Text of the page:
Although I replaced my frayed books with the full-color editions that came out in the mid-2000s, I now have a more ambiguous view of Laura and her books. In addition to the horrible television show (sorry, but it is a ridiculous, preachy, exhausting mess) and the books' discomfiting racial issues, there is also the fact that certain groups, such as extreme right-wing conservatives and super Christians, have seemed to have appropriated the books as their own. Added to Rose Wilder Lane's (Laura's daughter and assistant with the books) libertarian streak and the books' hypocritical view of the government (there is a great deal of anti-government sentiment that conveniently ignores the federal assistance that the Ingalls family received) I can't look at the books in the same way.
Despite my complicated view of the Little House books, I was excited to read Wendy McClure's The Wilder Life, where the author decides to enter the world of Laura Ingalls Wilder by doing the things that Laura did (churning butter, twisting hay sticks), researching Laura's life, and visiting the places mentioned in the books. On her quest, she is accompanied by her seemingly saintly boyfriend, Chris, who not only reads all of the Little House books but also willingly does things like sleeping in a covered wagon and road tripping to various Ingalls-related sites.
This is a rather slim premise, but what McClure lacks in substance she usually makes up for in style. For the most part, she relays her misadventures with great panache and humor. This is particularly evident in the middle chapters, which show McClure's attempts at cooking recipes from The Little House Cookbook and her road trips to places like Mansfield, Missouri, where Laura and Almonzo lived. A run-in with an "end of days" group at a homesteading skills weekend (she and Chris, worried that the group members will hear them in their tent, write notes to each other to plan their escape) to an experience sleeping in a rented covered wagon are two highlights of the book, for McClure manages to merge the absurd and mundane together to create a comedic moment that, nevertheless, seems real and related to her quest in some way.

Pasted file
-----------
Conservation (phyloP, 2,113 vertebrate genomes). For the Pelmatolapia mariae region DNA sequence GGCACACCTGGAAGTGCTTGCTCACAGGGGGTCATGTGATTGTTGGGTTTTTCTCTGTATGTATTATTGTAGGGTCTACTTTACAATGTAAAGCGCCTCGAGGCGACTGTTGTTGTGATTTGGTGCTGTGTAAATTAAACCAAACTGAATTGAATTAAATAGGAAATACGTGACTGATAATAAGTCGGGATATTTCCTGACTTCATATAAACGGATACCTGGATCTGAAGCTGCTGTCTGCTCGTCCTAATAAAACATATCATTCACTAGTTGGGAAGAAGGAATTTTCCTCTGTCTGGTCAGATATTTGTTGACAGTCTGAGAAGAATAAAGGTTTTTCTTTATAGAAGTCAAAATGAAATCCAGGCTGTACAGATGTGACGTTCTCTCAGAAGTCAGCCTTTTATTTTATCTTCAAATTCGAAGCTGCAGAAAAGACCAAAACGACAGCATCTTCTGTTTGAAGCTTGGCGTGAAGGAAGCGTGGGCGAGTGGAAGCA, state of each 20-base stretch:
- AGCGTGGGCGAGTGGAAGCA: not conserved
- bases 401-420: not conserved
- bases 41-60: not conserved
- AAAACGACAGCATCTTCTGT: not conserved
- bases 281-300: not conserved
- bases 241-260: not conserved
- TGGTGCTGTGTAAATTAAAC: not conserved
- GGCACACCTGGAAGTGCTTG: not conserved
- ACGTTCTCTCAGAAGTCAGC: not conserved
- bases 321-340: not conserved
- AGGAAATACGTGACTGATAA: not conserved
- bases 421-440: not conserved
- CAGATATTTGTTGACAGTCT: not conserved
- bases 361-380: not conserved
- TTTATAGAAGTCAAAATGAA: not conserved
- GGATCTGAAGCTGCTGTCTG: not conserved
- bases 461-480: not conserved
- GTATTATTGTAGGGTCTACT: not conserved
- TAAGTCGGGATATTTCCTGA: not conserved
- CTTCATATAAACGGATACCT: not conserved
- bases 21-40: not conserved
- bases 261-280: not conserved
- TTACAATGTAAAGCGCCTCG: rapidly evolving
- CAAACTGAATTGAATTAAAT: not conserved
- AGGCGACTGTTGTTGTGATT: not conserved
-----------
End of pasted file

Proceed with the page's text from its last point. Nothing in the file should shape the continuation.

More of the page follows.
I also appreciated McClure's exploration of her conflicted views of the books, their writers and participants, and their legacy. She even tries to understand the viewpoint of Rose Wilder Lane, a divisive figure that many people (even, or perhaps especially, fans of the books) tend to dislike for a number of reasons, including her complicated relationship with her mother and the fact that she blatantly plagiarized from Laura's unpublished memoir to write her own (fictional) novel. Given that McClure could have easily gone the fan girl route while letting her "calico-sunbonnet freak flag fly," I appreciate her candor and her acknowledgement of the less-than-perfect or ideal aspects of Laura World.
The book does drag in places, most notably the opening and the ending. Both sections are more rooted in McClure's personal life and less related to Laura Ingalls Wilder's works, and both address McClure's personal life, specifically the illness and death of her mother. There is also a part where McClure has a mini-crisis while visiting De Smet, South Dakota, which is as puzzling for the reader as it is for her.
This book isn't perfect, but it is entertaining and informative, particularly for those who grew up reading the Little House books. At a mere 249 pages (at least on my Nook), it is a light, quick, fizzy summer read, perfect for taking to the beach or reading on a plane. McClure's ability to weave in information while keeping the prose engaging makes this a supremely enjoyable way to revisit a childhood favorite and a cultural touchstone. It even made me want to embark on my own Laura World adventures, even if they only go as far as dusting off my copy of The Little House Cookbook and making up a batch of apples 'n' onions.